Yes, I asked that question of myself while looking at… shoes. Granted, it was always a consideration when I would shop for shoes, but never the number one priority. Back in the day, the way a patent pump molded the foot, the inches a stiletto added, the number of outfits this wedge would go with, and how many people the damned things would make jealous were of much more importance than ‘are they comfortable’. Hell, if they were awesome shoes but my size was sold out, I would even buy them in almost the right size, because what’s a little pain if you are smoking hot!
I had one of those very fleeting moments of insanity not that long ago when I saw it – a totally kick-ass pair of shoes. They had the four inch heels, the laces that wrapped up the calf, done in fuchsia leather. I actually, while in the midst of the brain fart of the century, considered buying the damned things. Then I realized the problem. What would I do with them? I sure as heck wouldn’t wear em. For starters, to where? The market or maybe my next appointment with the massage therapist? That would be cute, but handy. Even though I would be late arriving there, because it took me two hours to do up the damned laces on the shoes, she would stand there, eternally patient as she always is, watching me struggling to get the shoes off, then finally pulling some garden shears from my suitcase… ooops, I mean purse… so I could cut the suckers off. That would be the cute part. The handy part would be having her there to help me try to stand up again after twisting my back while walking in them, falling off them twice and messing up my ankle. She would adjust, massage, work away the pains, all the while adding just that right amount of gentle touch to my seriously bruised ego. We baby boomers love our massage therapists.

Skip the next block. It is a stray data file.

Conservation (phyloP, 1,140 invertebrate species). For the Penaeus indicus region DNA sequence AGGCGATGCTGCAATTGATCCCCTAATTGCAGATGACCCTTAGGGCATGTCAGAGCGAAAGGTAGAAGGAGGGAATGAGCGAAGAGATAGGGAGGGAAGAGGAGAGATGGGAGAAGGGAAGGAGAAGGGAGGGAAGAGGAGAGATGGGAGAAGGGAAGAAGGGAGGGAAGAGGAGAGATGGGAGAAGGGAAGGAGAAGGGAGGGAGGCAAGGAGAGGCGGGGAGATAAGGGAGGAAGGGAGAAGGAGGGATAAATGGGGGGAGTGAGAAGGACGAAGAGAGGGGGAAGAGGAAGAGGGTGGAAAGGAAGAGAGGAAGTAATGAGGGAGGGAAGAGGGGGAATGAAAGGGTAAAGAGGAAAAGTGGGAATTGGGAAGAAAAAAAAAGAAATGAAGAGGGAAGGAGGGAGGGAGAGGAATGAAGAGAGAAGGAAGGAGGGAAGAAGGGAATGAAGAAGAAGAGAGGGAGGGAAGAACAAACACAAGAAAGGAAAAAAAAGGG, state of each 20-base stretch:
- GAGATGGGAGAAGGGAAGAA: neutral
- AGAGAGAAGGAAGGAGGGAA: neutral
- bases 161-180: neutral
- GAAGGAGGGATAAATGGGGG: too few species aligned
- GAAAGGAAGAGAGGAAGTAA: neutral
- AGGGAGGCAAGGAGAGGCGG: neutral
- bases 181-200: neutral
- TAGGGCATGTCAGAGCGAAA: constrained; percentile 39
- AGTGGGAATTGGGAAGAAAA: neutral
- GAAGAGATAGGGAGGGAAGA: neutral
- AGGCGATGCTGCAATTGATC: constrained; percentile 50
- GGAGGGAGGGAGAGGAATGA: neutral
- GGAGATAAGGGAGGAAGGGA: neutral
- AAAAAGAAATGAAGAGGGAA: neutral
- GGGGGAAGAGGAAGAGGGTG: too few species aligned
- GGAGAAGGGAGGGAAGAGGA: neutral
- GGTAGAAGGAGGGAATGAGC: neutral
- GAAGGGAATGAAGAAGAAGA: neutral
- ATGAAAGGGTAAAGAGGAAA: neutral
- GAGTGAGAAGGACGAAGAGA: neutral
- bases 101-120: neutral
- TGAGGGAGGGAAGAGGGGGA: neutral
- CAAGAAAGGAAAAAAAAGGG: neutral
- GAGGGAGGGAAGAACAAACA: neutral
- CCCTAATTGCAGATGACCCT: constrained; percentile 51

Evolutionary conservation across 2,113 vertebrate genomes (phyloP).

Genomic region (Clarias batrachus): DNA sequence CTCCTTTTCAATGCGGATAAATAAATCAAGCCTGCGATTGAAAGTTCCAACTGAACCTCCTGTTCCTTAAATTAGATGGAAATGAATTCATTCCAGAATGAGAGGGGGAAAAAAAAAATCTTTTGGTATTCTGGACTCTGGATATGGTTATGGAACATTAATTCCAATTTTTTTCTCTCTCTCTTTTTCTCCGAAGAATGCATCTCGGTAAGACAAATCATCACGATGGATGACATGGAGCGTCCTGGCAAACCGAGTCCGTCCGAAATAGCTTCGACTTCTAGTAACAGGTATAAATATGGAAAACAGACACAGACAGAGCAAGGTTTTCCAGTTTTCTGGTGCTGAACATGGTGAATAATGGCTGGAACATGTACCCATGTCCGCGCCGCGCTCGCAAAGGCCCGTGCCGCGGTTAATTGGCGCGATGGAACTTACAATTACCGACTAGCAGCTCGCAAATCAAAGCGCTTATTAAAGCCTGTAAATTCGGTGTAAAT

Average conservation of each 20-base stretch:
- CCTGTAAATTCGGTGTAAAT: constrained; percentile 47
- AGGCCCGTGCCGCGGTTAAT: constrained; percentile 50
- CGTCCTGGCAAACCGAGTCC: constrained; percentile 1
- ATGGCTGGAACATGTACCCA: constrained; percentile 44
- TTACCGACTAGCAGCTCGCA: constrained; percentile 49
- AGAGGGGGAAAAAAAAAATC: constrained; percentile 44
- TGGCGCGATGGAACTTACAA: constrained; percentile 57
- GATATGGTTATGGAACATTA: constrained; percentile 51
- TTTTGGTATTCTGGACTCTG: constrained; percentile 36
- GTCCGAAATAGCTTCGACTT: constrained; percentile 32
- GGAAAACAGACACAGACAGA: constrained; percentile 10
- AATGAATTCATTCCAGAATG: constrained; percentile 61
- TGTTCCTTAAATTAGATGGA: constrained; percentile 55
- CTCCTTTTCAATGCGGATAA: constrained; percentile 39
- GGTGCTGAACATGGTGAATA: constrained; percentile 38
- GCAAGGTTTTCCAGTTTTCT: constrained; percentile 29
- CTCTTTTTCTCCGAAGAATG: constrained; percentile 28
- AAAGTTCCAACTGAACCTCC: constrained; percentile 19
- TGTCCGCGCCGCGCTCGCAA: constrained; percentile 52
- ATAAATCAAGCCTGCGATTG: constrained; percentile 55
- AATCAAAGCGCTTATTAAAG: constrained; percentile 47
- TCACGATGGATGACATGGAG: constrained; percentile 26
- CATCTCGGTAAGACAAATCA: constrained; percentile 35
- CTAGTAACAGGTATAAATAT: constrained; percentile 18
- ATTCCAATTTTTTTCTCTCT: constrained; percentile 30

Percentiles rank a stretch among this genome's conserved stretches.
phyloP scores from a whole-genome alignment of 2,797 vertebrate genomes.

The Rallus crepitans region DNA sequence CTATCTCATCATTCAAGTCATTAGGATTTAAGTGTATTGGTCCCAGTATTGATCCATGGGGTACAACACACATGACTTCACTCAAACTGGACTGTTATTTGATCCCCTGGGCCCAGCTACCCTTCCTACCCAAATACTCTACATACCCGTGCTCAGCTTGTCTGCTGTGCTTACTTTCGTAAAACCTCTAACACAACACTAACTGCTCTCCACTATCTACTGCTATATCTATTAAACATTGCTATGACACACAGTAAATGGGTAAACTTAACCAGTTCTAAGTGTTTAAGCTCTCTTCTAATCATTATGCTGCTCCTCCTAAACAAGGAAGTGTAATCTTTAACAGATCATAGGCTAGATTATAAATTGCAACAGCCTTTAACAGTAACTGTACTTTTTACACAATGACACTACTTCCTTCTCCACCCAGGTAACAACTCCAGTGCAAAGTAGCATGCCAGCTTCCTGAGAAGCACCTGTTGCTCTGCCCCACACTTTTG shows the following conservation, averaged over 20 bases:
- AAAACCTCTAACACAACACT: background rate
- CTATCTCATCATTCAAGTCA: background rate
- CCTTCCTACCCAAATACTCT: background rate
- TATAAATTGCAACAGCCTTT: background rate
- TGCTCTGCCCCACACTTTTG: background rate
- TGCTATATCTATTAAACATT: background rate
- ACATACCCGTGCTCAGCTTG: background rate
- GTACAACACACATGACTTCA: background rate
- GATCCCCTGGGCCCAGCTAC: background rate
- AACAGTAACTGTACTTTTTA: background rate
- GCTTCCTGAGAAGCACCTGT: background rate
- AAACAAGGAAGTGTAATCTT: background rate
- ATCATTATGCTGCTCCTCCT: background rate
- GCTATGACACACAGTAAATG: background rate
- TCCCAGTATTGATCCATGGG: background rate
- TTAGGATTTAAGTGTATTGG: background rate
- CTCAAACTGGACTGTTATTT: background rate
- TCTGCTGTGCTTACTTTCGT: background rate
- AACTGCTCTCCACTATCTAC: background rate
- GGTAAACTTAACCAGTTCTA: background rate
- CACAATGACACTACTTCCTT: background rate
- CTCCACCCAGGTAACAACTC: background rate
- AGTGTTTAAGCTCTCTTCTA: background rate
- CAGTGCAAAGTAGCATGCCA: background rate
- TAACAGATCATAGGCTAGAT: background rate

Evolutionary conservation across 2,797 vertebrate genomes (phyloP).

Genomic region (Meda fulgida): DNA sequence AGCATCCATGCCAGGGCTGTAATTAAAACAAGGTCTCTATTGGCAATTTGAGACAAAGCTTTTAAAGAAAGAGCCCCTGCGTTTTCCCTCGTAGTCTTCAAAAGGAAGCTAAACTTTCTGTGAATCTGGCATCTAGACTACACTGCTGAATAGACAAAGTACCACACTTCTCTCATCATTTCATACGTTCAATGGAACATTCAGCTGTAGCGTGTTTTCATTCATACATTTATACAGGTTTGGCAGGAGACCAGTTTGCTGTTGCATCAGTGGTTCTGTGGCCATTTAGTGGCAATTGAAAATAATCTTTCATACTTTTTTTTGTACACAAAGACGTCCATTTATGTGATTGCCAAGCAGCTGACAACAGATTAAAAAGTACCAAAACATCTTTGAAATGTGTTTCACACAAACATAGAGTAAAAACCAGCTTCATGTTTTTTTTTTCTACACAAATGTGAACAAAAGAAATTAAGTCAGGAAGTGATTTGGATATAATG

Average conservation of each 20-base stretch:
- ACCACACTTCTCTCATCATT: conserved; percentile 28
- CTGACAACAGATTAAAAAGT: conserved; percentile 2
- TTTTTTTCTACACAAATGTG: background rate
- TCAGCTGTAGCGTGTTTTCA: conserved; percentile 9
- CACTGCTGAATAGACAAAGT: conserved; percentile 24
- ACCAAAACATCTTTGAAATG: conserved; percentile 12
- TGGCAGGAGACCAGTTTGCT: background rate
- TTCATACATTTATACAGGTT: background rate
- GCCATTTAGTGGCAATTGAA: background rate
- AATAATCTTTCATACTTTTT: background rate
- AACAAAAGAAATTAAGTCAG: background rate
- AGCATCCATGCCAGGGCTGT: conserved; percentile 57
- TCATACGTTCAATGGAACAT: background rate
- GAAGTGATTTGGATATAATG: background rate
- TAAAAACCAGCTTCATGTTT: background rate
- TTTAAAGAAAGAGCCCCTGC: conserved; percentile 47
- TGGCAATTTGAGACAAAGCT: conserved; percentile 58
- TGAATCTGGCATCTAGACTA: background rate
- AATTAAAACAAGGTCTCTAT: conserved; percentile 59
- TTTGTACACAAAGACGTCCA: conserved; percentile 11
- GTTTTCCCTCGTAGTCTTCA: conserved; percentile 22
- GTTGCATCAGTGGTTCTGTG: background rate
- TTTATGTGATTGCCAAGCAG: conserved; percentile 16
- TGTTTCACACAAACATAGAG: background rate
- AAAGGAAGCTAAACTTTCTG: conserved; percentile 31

Our priorities have changed. While car shopping, we are now looking at the one that gives us the best mileage and will fit into that tiny space in front of the health clinic door. We look forward to Friday night, because we know the kids will be out and the house will be quiet, so we can fall asleep in front of the television set while watching reruns of Murder, She Wrote. Grocery shopping, we opt for the fiber and roughage aisles, and…. *gasp*… we clip coupons, because you know the economy is going in the tanker. We have to watch our money now. I call this being responsible. My son, who just dropped over a grand on a new laptop that will do everything for him but pump the gas in his car, calls it being anally retentive. It cannot be stressed enough how important anal retention can become as we age. He will learn… and I will be there smiling as he does.